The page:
A Momentary Loss Of Time

July 23, 2017

Two years ago, 63-year-old Paul Bolding was on holiday in Croatia, visiting a beach on a tiny island with his wife, Kirsty. They decided to go to snorkelling, taking turns to go in the sea while the other one looked after their stuff. Paul had a swim and then dozed on a beach mat on the pebbles for a while. When he woke up he had no idea where he was or how he got there.

Not surprisingly, Paul was very scared. His wife took him to sit in the shade, desperately trying to find a way to calm him down and to work out what was happening to him. She told me in Radio 4’s All in the Mind that she soon worked out that he wasn’t able to form any new memories because he kept asking the same questions: “Do you think I’ve got sunstroke? Do you think I fell asleep in the Sun?” This happened more than 20 times.

Kirsty wondered whether this be the start of dementia. Fearing she might have to spend the rest of life looking after him, she drove him back to the town where they were staying, hoping that more familiar surroundings might trigger his memory. She had to order lunch for him because he didn’t know what to have. He couldn’t remember any of the previous 10 days of their holiday, even though part of it had involved meeting some relatives for the very first time.

By late afternoon he began to feel better, suggesting going for the walk they had discussed the previous day, suggesting his memory was returning. Within an hour everything had gone back to normal – everything apart from his missing memory of those six hours, which, to this day, has never come back.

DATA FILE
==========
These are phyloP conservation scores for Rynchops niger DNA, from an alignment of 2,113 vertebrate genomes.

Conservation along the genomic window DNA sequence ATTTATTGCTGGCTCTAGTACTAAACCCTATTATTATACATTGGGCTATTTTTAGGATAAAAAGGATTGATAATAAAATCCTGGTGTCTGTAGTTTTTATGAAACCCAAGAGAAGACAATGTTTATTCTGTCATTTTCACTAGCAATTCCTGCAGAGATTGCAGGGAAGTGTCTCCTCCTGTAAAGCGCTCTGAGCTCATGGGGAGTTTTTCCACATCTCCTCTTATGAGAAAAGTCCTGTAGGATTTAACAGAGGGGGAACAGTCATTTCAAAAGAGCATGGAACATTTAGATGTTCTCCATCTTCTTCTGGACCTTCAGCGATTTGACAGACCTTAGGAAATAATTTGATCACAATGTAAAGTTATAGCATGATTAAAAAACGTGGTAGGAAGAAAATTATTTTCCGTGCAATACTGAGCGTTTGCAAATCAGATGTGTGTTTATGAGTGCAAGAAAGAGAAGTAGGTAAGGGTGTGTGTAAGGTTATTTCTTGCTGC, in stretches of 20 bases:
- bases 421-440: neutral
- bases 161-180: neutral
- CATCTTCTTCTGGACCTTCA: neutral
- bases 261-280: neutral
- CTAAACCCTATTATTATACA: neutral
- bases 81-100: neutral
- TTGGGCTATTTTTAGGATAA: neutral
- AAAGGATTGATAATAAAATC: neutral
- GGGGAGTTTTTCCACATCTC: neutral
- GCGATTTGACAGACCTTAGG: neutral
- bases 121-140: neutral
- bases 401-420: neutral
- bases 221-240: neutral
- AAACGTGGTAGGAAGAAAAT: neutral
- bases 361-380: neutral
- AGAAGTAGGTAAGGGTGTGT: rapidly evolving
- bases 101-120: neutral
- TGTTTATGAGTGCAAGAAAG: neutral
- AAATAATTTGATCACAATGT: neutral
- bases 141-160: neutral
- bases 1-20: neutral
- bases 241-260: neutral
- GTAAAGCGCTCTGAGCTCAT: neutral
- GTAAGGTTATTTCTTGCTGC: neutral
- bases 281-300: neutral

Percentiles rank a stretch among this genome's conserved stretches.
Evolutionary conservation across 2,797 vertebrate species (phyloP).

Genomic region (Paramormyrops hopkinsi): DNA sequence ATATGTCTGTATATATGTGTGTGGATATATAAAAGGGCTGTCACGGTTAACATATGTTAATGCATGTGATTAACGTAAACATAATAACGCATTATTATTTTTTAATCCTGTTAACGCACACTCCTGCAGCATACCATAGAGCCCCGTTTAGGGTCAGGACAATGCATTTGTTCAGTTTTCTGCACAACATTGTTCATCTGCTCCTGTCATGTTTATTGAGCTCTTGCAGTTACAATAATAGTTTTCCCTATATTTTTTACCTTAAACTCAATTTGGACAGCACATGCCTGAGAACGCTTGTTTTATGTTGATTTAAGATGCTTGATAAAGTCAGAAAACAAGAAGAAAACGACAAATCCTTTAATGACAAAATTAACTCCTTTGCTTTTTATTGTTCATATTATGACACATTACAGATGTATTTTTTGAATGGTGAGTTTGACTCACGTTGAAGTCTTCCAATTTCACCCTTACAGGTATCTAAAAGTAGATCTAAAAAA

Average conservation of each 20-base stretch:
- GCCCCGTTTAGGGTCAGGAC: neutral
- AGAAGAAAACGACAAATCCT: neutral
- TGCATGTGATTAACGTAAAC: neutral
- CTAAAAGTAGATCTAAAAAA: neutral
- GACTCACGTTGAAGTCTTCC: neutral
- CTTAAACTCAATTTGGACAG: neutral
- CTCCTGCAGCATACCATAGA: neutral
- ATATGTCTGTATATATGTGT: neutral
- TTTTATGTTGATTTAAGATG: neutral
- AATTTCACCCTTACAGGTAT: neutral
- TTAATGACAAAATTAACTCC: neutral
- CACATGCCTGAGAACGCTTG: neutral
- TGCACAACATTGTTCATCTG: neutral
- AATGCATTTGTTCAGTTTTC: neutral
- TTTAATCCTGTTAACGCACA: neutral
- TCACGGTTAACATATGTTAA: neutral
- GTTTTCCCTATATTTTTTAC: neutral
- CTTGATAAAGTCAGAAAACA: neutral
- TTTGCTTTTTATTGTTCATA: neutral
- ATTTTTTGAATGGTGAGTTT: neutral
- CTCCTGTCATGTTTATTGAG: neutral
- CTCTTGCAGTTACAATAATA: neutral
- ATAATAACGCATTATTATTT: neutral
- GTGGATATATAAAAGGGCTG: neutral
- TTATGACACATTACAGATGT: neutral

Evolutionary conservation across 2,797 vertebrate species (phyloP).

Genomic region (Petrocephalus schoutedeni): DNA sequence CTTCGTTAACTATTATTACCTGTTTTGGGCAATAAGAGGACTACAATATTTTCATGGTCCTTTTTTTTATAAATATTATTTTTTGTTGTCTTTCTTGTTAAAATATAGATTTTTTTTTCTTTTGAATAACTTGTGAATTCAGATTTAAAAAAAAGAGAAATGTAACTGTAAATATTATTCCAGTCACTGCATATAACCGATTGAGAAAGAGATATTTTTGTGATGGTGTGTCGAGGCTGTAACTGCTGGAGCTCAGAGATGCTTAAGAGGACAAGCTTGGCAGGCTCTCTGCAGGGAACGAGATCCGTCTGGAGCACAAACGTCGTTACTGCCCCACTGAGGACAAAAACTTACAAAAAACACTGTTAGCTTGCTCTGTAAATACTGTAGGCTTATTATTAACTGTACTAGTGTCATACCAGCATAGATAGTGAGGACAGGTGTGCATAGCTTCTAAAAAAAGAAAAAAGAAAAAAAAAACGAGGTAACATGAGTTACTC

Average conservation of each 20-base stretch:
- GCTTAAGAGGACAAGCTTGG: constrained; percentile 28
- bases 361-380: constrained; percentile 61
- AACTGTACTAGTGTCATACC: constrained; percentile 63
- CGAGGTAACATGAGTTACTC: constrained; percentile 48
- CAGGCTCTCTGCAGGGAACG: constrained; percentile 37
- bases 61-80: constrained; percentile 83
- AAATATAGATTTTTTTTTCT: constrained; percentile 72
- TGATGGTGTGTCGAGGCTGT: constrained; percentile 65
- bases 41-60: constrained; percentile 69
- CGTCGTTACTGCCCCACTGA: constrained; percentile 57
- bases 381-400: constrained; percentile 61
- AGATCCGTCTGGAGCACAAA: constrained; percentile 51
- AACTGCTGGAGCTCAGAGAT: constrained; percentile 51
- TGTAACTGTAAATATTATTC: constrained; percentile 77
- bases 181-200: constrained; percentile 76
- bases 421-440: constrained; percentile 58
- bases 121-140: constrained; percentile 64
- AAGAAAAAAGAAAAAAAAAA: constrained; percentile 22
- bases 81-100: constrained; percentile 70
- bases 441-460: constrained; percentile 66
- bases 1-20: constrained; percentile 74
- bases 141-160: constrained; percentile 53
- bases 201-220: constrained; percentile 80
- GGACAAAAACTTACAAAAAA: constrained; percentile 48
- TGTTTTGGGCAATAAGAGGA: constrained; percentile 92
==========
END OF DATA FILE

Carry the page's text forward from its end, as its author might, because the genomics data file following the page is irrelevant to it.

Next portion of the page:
Back home in the UK he visited his doctor, who told him he’d had an episode of transient global amnesia, a condition that’s more common in people over the age of 50 (which Paul was). Accident and emergency units are accustomed to seeing two or three cases a month.

During an episode, people still know how to drive and how to talk, but in a typical case such as Paul’s they can’t remember what they’ve been doing in the preceding days. Repeated questioning of others, just as Paul did on the beach, is a hallmark of this diagnosis.

The cause is still something of a mystery. Initially doctors thought these attacks might be a symptom of epilepsy or a migraine, or even a mini-stroke. But now they are considered to be unrelated to other health issues. The seahorse-shaped hippocampus, which processes our autobiographical memories, allowing us to store them long-term, is thought to hold the key.

Adam Zeman, professor of cognitive and behavioural neurology at University of Exeter Medical School explains how it works: “What we think happens is that the hippocampi get switched off temporarily. Paul’s case is classic. You lose memory of the past couple of weeks and can’t make new memories while the episode goes on.”

Brain imaging studies support this theory, revealing temporary abnormalities in the hippocampus during an episode.

Reviewing 142 individual women with transient global amnesia, doctors in France found that these cases were precipitated by stressful emotional events such as an argument, while in men they happened more frequently after physical exertion or immersion in cold water. People with a history of headaches were more likely to experience them.

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